Summary of May and June 2012 Worship Study
This article is about how mission can be part of the voices in our worship. Missionaries and those involved in mission can add context and content to our message of worship.
Linking this to the contextual message of the earlier discussion on community work, there needs to be a combined effort for mission, community work to be part of the content of our worship. let’s allow for more collaboration within our various ministries so that our worship can be enriched.
This is a response to John Witvliet’s Afterword in Christian Worship Worldwide: Expanding Horizons, Deepening Practices.
1. The first point is that when deciding what is essential and non-essential in our worship practice, we might cause the transcultural elements override the contextual elements of our worship.
2. In the enthusiasm to learn from other cultures and making our worship more global, we might fail to connect with out own community. Thus the key to teach contexts and background before applying the foreign practices is very important. Direct application: When we tried to do the responsorial psalm singing of Ps 113 and 114, it was perhaps better that we teach the meaning of its practice first.
Celeste shared on the work of spiritual gifts in our worship. When we change worship content, it is not just the style. Instead, we begin with our theological reflection. God is bigger than our consumeristic mind. our worship remains Christocentric, and our gifts is for witnessing. Our liturgy therefore must manifest this message. That the church is the creation of the Holy Spirit, and that it is a continuation of Christ’s victory. Ultimately, what draws more people to our service should be the people of God that reflects this belief.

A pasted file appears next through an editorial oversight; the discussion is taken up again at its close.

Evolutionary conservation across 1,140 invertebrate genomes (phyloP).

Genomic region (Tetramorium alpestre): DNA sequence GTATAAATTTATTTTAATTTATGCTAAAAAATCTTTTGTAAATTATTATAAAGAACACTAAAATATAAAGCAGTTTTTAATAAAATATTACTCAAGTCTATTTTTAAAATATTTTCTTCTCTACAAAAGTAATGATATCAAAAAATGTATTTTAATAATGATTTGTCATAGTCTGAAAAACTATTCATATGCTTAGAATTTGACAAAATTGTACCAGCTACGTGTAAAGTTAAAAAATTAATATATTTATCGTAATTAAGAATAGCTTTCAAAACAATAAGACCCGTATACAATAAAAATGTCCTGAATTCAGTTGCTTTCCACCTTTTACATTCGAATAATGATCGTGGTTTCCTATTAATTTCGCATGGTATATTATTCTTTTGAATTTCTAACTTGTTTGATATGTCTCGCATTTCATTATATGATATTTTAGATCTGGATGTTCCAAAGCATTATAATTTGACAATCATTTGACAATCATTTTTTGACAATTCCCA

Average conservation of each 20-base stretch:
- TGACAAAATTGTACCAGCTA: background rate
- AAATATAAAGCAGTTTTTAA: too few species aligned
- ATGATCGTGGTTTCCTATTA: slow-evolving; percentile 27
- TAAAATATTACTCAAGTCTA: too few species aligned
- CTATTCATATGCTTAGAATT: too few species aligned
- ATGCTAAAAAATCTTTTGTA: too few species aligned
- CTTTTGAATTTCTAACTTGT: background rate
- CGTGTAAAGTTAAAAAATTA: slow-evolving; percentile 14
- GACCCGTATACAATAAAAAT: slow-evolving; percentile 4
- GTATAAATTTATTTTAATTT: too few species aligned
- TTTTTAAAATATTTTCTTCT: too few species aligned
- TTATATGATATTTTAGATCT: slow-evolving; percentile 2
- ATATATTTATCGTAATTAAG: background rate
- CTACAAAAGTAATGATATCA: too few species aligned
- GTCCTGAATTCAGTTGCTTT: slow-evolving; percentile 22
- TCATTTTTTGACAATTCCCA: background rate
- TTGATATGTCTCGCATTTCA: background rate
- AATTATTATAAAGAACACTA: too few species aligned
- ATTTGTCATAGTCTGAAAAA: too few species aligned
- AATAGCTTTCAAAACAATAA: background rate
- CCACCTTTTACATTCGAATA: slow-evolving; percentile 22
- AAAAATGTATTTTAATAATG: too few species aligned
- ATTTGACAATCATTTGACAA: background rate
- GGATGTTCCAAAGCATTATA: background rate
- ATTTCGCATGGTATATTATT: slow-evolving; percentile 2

WanLeng shared on this new phenonmenon with us. And a list of new immigrants churches is given. We took some time to reflect on the Singapore situation of new migrants and the various churches’ response.
Summary for Worship Study March 2012
WanLeng continued the discussion on Worship and Culture with the topic of power-sharing in a multi-cultural environment. She reflected that the article doesn’t really shares why power-sharing is essential and presumes its necessity. Instead the article shares the methods of powersharing.
1. The first is a self-examination process. Are there different worship leaders on stage? Are there different languages reprresented? Is there awareness of different cultural practices during worship, such as different funeral practices for different races?
2. To allow for cultural shifts in powersharing, we can:
2a. Look for bi-cultural people
2b Connect with international students who came from a different culture
2c Look at poverty – representation from the maginalised
2d How the visual aspects (pictures and liturgical arts) speak
We reflected on the situation in Jubilee and made the following conclusions
1. As long as the community is heard, token representations are not as important.
2. We would start a song writing or poetry writing competition to foster such voicing out
3. Relationship with God is key is building such a community
Peisong continued the sharing by reflecting on hiw the contemporary songs has matured over time (perhaps bridging the contemporary cultures with the more traditional cultures). The key to such maturing is asking the right questions. (What would help people pray? What has God done and what He will do?)